SAMSUNG Gear 360 (2017)


Samsung’s360-degree camera gets a handy redesign as well as some crucial feature upgrades


AFTER A DECENT first stab at 360-degree video with last year’s Gear 360 (Shopper 345), Samsung is back with this completeremake. The new Gear 360 employs a pair of back-to- back 8.4-megapixel f/2.2fish eye cameras to create 360-degree photos and video, and if you want to dipyour feet into creating VR content for the first time, its quality, ease of useand portability means it’s the 360-degree camera to get right now.

A big part of the reason for that is, quite simply, the price. Whereas the previous model launched, this 2017 version is dramatically cheaper. Not only is that a big saving on Samsung’s own hardware, but it makes the Gear 360 a tempting mainstream alternative to more ruggedised action cams such as the Nikon KeyMission 360 (Shopper 354), although the Gear 360 is at least dust- and splash- proof to the IP53 standard.


Aside from the price, the most obvious change to the Gear 360 in2017 is its substantial facelift, with the old chunky golf ball and tripodsetup replaced by a far simpler, all-in-one shape. The ‘ball’ on the top isconsiderably smaller, while the handle, which makes it perfect for one-handed360-degree live streaming, is connected to it to form a seamless, ergonomicgrip.

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This radical redesign makes way more sense thanits predecessor. While last year’s design was hardly atrocious, it was a littletoo bulky to carry around and fit in your pocket. This new and improved mouldedgrip is much more appealing, fitting snugly in your palm with the big, roundrecord button sitting naturally under your thumb.

However, there’s a worrying flaw with thisimpressive new design: it doesn’t stand up particularly well on its own.

The slim handle, which acts as a base when set down, is so small(and the camera so top-heavy) that the slightest breeze sends it toppling.

Samsung partly rectifies this by including arubber ring in the box, which fits around the base for added stability andattaches to the camera via a lanyard. It’s not very elegant, though, and feelsvery much like an afterthought; if you’re thinking of buying a Gear 360, itwill also be worth investing in a compact tripod for your static shots.

Another significant development is compatibilitywith a wider range of phones. Last year’s Gear 360 worked only with a meagreselection of Samsung’s own, high-end Galaxy handsets, but this time, themid-range A5 and A7 are added to the list alongside every flagship from the S6up – as well as iPhones running iOS 10 or later. It’s not universal compatibility,but it’s a big improvement.

Other than that, similarities between this year’sGear 360 and its predecessor can still be spotted. There’s still microSDstorage – found under a flap on the handle – and a tiny monochrome displaytelling you which mode you’ve selected, as well as the battery status. There’sno removable battery, though.

The Gear 360 uses its two 8.4-megapixel sensors to record 4K 360-degree video at a resolution of 4,096×2,048, a slight bump over the preceding model’s 3,840×1,920 at 30fps, while single-sensor recordings max out at a resolution of 1,920×1,080 at 60fps. You can also take 15-megapixel 360 stills.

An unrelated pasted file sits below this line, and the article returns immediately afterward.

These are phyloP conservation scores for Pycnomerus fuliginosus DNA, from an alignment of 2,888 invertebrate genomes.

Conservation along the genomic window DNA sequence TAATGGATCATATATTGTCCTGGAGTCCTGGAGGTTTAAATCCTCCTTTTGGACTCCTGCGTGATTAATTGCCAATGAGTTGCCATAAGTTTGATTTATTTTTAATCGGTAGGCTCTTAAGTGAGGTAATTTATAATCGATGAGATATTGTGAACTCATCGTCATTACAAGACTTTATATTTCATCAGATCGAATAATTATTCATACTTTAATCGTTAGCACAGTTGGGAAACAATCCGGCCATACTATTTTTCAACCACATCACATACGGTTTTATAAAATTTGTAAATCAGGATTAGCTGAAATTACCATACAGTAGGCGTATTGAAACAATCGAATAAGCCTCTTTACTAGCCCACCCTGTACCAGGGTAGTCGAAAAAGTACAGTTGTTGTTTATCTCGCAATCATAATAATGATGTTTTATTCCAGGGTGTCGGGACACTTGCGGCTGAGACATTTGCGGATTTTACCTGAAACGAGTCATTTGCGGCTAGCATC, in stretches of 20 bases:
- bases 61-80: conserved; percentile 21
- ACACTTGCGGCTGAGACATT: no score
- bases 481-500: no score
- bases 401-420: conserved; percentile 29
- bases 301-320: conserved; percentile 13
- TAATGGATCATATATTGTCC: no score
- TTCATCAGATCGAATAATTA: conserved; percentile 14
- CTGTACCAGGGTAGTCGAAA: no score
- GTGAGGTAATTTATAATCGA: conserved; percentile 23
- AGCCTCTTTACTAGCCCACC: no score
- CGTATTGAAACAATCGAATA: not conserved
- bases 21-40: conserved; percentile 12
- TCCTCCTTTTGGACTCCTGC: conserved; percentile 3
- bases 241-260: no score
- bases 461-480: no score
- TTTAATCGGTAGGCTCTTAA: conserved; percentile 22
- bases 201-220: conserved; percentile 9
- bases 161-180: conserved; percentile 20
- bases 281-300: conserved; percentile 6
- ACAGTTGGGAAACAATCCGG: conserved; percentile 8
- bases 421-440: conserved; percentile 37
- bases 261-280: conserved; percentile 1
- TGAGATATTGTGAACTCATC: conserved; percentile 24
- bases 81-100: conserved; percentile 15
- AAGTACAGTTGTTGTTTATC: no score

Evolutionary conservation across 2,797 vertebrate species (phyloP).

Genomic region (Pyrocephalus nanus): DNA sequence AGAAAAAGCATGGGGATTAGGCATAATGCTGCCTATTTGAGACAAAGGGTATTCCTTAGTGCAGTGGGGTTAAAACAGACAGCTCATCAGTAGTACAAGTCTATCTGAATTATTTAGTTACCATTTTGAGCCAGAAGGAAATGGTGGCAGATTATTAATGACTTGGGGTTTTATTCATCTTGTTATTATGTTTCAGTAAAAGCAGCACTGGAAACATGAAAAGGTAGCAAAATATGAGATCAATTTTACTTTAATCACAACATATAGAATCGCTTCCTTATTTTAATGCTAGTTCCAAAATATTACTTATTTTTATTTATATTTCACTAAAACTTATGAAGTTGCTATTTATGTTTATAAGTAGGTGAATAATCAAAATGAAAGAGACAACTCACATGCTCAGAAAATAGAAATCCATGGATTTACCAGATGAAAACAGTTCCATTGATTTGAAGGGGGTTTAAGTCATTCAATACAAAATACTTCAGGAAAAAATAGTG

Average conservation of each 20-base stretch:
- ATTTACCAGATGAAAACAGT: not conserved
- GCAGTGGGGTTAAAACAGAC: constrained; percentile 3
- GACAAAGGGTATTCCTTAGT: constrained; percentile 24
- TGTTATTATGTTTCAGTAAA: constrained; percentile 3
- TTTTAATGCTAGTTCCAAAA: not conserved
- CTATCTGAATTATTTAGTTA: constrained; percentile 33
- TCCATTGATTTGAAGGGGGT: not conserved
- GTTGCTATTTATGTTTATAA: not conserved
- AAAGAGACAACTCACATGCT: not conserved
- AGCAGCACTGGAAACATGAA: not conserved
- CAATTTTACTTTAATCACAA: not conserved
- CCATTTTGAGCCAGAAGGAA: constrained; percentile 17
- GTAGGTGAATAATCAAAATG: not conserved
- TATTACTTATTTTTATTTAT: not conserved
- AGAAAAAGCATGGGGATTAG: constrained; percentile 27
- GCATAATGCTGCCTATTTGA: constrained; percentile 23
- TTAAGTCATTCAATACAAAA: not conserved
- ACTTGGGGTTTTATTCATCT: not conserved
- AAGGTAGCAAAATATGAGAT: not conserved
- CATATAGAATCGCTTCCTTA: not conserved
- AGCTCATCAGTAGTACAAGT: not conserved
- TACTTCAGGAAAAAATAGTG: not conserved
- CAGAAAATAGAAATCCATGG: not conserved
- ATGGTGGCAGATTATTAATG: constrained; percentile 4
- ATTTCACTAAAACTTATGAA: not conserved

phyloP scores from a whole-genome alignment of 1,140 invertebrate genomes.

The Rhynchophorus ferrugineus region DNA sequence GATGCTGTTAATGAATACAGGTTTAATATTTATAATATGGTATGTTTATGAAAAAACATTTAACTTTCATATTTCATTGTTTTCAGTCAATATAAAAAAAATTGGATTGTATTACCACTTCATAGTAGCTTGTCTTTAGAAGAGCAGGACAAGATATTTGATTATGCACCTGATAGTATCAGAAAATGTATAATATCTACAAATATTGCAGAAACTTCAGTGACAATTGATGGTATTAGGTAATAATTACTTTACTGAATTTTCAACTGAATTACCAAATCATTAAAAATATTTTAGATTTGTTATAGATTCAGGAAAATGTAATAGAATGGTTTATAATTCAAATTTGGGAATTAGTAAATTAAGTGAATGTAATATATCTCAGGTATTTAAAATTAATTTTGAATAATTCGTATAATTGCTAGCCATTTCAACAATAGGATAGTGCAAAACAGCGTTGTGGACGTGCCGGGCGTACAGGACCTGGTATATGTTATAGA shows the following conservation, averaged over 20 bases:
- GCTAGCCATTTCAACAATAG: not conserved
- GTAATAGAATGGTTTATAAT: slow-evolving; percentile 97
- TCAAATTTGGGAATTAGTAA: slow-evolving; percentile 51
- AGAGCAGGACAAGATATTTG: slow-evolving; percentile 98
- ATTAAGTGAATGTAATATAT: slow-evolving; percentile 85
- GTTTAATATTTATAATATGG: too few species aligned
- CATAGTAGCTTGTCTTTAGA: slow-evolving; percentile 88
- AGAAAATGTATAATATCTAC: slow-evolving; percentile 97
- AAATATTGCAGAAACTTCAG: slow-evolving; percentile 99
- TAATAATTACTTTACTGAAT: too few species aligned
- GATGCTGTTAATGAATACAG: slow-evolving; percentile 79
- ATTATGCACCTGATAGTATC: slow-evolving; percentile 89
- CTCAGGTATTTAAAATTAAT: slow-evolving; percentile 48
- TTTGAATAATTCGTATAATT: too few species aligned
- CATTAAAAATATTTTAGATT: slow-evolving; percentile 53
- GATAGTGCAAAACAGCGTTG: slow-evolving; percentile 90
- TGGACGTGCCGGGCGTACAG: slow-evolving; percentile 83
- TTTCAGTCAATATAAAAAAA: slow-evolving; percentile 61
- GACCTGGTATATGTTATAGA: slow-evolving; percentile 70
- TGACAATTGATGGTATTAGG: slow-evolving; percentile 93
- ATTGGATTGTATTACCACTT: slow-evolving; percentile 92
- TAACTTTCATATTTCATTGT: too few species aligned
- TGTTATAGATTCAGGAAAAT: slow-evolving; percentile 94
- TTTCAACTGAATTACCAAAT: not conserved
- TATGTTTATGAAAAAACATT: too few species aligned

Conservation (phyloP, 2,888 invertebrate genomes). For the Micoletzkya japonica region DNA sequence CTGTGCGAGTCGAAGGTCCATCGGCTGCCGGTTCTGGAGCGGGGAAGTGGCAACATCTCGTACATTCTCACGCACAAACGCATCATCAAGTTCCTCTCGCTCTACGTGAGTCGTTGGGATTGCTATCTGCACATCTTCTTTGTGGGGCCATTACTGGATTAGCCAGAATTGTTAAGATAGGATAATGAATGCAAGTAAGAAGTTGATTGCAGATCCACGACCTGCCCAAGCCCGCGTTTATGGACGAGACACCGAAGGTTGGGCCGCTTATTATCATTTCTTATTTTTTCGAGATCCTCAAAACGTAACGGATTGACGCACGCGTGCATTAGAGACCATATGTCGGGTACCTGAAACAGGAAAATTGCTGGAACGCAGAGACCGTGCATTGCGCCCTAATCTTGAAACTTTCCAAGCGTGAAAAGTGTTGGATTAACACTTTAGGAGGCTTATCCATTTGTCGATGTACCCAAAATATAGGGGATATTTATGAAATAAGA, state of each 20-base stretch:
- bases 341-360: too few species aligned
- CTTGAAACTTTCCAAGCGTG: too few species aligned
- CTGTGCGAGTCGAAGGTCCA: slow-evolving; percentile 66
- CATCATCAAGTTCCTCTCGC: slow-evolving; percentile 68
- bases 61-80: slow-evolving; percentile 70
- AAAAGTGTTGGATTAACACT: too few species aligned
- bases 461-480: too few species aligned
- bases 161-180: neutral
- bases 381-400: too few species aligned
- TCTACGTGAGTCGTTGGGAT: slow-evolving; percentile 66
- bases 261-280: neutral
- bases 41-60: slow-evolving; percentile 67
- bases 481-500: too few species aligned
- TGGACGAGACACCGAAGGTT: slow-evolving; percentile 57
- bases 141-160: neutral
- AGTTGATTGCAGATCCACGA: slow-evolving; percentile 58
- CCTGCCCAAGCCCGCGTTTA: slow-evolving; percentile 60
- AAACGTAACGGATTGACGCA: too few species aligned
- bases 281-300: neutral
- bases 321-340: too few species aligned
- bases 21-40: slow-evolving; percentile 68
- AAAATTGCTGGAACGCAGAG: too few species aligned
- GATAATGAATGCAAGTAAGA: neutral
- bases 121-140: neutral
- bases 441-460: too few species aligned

As before, footage can be viewed live via Bluetooth on any of the supported devices, or recorded manually from the camera itself directly to any UHS-1 speed rated microSD card. All settings can becycled through without the need for a handset, but to get the best experience,and to help frame your shots, the

Gear 360 is best used in tandem with Samsung’s mobile app.

Captured footage is pixel perfect when viewed ona smartphone screen, and although softer edges and ill-defined details can bespotted when viewed on a larger display, quality is impressive nonetheless. Thef/2.2 cameras don’t fare too well in darker conditions, though, with noisyfootage and stills, and clear evidence of compression artefacts.

Audio quality such as speech and backgroundnoise, meanwhile, is clear even on the windiest of days, so long as you havethe wind noise reduction feature enabled.

As for battery life, we took the Gear 360 out foran evening of filming, taking full advantage of the shooting modes on offer,and found the 1,350mAh battery had dropped to 28% upon our return. It’s thusperfectly suited to lengthy VR filming sessions. Expect 130 minutes of footageat 2,560×1,280 at 30fps, but if you want to record for longer, you can attach aUSB battery pack or power the camera from the mains while recording.

The new Gear 360 remake heralds some welcome changes. It’s far moreportable, it’s compatible with more phones, and it adds 360-degree live videofor impromptu streaming. The move to a non-removable battery is disappointing,but Samsung is going in the right direction with the Gear 360 and it rightly earns the title of best VR camera on the market.

What really swings it is the price. The Gear 360 undercuts all the noteworthy competition save for the LG 360 Cam,which doesn’t come close to Samsung’s device in terms of features or battery life.

Nathan Spendelow



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